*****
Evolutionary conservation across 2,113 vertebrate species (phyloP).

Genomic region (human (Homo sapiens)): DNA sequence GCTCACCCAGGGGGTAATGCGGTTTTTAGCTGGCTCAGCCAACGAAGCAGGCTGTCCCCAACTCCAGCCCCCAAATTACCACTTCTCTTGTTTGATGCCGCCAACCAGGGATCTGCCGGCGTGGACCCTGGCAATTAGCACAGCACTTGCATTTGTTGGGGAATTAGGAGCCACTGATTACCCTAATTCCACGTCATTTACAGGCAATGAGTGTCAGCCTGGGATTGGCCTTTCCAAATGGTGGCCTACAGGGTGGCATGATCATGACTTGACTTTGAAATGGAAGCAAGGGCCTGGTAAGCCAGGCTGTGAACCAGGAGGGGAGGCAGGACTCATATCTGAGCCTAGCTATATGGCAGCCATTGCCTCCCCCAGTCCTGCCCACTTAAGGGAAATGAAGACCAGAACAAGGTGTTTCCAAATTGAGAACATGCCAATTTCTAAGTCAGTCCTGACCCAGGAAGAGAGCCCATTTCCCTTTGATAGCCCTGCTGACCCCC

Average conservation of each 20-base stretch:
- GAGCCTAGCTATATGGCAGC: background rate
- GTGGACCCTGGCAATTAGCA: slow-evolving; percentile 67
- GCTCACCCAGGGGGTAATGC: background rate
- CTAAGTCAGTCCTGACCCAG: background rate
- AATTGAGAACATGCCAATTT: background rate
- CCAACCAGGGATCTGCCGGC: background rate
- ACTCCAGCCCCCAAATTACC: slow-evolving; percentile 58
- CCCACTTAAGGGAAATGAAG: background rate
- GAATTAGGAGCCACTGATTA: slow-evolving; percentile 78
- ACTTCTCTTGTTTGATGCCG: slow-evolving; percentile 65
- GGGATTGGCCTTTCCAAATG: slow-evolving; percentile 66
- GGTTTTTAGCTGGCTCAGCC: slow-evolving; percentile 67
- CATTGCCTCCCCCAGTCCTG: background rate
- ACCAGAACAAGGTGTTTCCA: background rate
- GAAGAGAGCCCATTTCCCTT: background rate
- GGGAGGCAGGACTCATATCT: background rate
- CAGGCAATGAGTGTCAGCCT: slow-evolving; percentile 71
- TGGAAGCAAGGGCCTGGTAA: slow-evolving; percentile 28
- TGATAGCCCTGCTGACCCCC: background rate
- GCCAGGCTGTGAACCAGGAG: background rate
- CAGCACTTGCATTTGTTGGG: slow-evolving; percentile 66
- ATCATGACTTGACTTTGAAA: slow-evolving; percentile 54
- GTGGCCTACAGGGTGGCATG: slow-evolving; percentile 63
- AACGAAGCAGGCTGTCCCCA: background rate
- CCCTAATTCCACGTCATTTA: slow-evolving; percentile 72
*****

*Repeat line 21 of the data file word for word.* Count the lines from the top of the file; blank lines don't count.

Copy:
- TGGAAGCAAGGGCCTGGTAA: slow-evolving; percentile 28